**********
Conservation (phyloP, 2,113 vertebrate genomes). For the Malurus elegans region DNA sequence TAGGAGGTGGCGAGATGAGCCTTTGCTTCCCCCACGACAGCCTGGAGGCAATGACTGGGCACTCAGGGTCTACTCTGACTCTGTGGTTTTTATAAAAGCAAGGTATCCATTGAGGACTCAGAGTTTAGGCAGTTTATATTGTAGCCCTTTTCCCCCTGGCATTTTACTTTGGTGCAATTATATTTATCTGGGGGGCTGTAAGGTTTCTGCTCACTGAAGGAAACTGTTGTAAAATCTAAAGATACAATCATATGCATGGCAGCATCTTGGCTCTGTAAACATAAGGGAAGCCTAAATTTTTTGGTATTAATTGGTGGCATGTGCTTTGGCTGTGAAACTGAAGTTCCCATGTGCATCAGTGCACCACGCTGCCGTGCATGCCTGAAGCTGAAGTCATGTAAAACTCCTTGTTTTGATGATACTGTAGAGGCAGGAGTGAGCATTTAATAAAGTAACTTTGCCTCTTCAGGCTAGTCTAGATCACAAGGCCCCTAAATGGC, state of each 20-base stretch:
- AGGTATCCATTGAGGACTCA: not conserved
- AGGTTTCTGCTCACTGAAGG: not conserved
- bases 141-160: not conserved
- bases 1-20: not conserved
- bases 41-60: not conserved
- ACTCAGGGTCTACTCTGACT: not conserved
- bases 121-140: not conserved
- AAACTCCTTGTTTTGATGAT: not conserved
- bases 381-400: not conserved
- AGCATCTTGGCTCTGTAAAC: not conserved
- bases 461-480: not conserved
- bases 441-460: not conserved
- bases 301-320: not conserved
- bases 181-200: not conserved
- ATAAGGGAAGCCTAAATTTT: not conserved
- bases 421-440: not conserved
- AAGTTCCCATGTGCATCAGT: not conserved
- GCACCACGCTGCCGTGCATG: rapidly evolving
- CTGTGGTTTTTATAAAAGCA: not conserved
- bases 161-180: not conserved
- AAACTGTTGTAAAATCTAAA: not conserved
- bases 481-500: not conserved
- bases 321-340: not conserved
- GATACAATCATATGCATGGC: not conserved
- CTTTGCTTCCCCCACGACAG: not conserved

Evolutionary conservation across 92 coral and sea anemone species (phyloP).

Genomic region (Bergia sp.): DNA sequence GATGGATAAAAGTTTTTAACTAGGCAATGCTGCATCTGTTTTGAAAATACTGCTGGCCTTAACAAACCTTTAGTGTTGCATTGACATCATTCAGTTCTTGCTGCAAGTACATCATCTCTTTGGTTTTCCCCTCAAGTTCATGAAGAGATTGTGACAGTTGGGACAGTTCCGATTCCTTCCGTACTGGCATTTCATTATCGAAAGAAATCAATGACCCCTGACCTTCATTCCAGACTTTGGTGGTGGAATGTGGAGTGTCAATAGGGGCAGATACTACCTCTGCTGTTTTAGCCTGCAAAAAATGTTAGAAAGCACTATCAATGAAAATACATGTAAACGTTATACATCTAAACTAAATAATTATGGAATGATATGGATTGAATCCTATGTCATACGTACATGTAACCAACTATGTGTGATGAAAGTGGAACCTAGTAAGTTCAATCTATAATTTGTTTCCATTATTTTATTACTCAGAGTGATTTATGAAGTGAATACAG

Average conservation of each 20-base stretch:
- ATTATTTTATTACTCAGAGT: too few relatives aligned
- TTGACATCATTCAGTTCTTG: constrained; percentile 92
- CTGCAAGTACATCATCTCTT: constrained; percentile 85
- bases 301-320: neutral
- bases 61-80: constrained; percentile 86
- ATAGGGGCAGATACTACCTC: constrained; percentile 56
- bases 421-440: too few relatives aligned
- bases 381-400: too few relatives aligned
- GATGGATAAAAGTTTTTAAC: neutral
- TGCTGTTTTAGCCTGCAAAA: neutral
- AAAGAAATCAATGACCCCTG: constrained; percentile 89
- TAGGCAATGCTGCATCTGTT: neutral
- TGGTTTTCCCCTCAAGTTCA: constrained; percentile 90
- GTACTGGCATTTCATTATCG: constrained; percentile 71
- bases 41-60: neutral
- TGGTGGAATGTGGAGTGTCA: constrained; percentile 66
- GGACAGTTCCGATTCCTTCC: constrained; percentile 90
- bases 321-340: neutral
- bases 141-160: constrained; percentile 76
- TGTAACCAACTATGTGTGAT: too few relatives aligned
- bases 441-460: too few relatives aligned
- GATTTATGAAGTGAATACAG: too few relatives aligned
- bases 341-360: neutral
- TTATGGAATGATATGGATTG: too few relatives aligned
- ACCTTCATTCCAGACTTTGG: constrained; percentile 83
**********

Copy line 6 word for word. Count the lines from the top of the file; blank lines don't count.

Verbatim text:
- bases 41-60: not conserved